Dennis G. Smith is widely considered one of the most knowledgeable health care policy minds in the country. His 25 years of experience includes nearly eight years as the Director of Medicaid State Operations, service as a state Medicaid director, and staff support for both the U.S. Senate and the U.S. House of Representatives. As such, Smith has played a role in the passage and implementation of nearly every significant health policy of our nation for the past two decades.
Currently, Smith is Managing Director of the Medicaid Practice at Leavitt Partners, a strategic advisory firm specializing in the areas of health care and food safety. In this capacity, Smith advises clients in ways to create greater value than the current Medicaid program provides.
Though there is much to be proud of in American health care, our society is increasingly recognizing an alarming lack of organization and alignment that pervades our health care infrastructure and delivery. Our health care system? isn’t really a system at all. Information doesn’t move with patients, quality and cost information is far from transparent, and stakeholder incentives often run contrary to achieving real value. It is not unreasonable to categorize this dysfunction and its accompanying cost escalation as the most serious economic threat facing our nation in the coming decade.
In this compelling presentation, Dennis Smith identifies for audiences the core themes, structural shifts and evolving models that characterize the changing marketplace.
The new national health reform law (Affordable Care Act) requires states that do not want a federally-run exchange to have functioning state or regional exchanges by January 1, 2014. A seasoned health policy expert, Dennis Smith offers an experienced, broad-based and knowledgeable perspective on the process, policies, politics and people necessary to design and implement a successful health insurance exchange.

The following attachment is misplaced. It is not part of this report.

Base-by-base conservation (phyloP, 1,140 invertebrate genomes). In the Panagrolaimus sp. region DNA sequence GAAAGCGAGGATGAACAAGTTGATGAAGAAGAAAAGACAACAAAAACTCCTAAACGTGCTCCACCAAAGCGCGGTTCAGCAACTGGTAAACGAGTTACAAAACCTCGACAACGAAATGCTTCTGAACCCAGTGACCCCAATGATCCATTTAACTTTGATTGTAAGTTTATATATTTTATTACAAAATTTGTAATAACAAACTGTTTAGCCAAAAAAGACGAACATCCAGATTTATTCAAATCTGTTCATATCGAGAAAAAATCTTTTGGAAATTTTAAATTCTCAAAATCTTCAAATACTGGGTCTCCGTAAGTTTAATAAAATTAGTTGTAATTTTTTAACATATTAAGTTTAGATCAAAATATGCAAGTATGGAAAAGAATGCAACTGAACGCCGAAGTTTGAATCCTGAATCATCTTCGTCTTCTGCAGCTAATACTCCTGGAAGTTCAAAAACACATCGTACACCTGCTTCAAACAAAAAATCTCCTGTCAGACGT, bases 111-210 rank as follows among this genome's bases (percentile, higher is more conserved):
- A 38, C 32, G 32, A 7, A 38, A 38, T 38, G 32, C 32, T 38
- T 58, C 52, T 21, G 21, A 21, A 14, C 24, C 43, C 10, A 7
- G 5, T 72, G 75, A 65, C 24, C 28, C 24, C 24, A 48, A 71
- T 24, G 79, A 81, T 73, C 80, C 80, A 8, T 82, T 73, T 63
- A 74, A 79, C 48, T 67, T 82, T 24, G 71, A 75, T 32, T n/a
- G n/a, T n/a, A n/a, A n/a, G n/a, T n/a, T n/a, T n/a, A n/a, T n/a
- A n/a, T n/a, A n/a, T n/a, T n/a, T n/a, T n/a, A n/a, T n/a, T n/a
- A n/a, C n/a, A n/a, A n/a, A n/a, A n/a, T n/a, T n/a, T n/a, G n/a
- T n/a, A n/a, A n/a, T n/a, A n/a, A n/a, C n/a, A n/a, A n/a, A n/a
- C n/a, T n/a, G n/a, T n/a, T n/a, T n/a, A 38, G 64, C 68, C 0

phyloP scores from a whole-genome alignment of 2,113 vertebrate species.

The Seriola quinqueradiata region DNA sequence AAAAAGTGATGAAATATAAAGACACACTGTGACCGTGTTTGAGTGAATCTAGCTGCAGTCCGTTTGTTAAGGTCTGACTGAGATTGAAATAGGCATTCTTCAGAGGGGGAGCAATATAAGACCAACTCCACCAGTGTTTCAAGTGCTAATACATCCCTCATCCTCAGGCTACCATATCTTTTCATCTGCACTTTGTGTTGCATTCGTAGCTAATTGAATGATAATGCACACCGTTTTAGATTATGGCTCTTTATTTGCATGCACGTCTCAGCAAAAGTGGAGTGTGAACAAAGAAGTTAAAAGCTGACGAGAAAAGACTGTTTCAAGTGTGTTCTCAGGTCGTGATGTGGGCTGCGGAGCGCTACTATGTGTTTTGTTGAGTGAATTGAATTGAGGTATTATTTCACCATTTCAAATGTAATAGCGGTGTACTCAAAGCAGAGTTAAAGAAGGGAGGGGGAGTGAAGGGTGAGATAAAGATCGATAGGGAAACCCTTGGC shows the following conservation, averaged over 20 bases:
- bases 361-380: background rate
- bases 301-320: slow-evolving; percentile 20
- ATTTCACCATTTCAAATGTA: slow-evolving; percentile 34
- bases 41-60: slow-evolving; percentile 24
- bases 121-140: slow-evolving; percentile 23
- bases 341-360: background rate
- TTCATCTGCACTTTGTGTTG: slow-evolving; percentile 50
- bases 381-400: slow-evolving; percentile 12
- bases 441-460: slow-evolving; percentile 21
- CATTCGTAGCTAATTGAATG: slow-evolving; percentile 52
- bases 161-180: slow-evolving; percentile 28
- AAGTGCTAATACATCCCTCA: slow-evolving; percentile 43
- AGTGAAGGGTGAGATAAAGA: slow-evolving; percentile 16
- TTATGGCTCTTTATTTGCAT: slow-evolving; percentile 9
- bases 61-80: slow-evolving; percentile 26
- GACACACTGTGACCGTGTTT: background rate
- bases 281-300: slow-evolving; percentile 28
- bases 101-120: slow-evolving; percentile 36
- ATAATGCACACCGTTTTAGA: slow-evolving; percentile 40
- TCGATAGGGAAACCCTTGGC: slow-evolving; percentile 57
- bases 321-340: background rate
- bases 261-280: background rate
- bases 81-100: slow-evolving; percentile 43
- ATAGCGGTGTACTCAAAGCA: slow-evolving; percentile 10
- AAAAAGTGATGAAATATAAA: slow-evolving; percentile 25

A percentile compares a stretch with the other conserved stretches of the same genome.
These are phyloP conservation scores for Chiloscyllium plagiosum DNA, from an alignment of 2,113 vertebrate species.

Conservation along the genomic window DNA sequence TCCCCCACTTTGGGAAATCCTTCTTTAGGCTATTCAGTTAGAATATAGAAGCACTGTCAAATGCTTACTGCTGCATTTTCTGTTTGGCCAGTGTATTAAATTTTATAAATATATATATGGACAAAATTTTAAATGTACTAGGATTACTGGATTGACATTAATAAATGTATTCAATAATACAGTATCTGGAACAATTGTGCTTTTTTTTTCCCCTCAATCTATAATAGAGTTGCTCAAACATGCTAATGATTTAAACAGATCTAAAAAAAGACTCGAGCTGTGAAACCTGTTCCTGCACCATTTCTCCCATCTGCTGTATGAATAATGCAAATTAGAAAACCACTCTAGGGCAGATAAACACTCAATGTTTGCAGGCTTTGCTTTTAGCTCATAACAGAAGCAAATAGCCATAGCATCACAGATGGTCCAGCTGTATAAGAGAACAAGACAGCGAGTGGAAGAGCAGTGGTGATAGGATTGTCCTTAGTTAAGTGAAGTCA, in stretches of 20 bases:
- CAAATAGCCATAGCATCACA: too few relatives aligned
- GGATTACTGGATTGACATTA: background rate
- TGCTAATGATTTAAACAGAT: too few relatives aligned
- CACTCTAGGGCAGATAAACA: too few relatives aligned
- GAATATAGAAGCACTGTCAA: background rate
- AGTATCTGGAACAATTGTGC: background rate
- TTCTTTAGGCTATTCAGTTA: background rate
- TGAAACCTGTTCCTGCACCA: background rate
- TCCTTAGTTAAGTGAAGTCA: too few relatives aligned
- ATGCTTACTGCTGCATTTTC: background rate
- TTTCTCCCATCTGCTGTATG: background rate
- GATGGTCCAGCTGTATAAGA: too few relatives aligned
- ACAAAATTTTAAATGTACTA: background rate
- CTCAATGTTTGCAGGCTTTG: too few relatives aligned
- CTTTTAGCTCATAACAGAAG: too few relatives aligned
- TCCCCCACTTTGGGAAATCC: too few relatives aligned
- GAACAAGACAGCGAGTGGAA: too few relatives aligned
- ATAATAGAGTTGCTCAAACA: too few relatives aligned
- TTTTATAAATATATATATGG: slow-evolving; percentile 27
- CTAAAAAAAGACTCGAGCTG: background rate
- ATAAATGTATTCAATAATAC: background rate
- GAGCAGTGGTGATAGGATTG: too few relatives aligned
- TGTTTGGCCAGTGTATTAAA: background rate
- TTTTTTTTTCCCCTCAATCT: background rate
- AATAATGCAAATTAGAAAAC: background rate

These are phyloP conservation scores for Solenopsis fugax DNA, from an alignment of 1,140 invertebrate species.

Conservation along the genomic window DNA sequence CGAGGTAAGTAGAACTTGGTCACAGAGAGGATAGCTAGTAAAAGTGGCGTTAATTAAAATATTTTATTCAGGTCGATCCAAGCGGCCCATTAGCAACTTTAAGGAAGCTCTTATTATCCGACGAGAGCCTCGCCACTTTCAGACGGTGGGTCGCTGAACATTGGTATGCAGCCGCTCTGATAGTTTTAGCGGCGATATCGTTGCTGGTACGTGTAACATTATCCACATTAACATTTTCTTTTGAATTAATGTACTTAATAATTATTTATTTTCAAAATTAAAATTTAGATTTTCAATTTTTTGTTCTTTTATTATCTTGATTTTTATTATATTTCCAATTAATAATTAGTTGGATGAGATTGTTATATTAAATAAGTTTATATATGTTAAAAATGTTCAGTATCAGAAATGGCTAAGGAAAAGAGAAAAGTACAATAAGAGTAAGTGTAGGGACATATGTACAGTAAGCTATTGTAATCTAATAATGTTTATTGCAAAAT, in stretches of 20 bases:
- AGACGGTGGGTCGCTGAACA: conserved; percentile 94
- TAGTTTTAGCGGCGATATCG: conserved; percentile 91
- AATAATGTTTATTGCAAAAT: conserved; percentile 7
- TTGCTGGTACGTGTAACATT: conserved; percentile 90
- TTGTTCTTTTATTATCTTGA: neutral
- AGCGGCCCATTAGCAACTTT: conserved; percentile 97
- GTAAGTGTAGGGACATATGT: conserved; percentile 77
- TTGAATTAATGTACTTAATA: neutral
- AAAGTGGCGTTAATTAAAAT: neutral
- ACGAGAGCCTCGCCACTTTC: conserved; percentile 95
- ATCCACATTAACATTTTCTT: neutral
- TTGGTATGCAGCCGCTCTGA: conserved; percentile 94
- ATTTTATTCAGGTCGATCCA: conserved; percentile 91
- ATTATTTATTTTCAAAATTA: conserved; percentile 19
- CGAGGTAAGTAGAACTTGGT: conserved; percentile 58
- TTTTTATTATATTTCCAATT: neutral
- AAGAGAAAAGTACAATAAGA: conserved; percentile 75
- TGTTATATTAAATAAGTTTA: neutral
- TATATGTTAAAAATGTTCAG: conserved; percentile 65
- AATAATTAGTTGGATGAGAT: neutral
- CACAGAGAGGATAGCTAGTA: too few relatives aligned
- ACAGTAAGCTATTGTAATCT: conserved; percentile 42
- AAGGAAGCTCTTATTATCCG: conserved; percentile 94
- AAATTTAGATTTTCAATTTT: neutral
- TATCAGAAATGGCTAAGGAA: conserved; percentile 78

The unbridled escalation of health care cost is the most serious economic threat our nation faces in the decades ahead. Without any changes in current law, Medicare and Medicaid spending will nearly double in the next 10 years to over $1.7 trillion annually. The increasing pressure on these programs demands a renewed commitment to applying innovative health care delivery solutions that improve quality at a lower cost. Greater value requires greater access and accountability than current programs provide. Technology plays a critical role in expanding access and accountability.
The modernization of Medicare and Medicaid should be a joint enterprise between the public and private sectors. Progress will require both sectors to understand and appreciate the knowledge, needs, and capability of the other. Currently, there is a gap between the public and private sectors; both sectors must work together to effect positive change. Bridges are built from both ends at the same time. We can respond to current challenges by working collaboratively to solve on of the most serious economic challenges of our time.
Committed to bridging the gaps between the public and private sectors, Dennis Smith?understands the programs, the people who run them and the needs of those who rely upon them and explains how to effectively navigate the system for the future.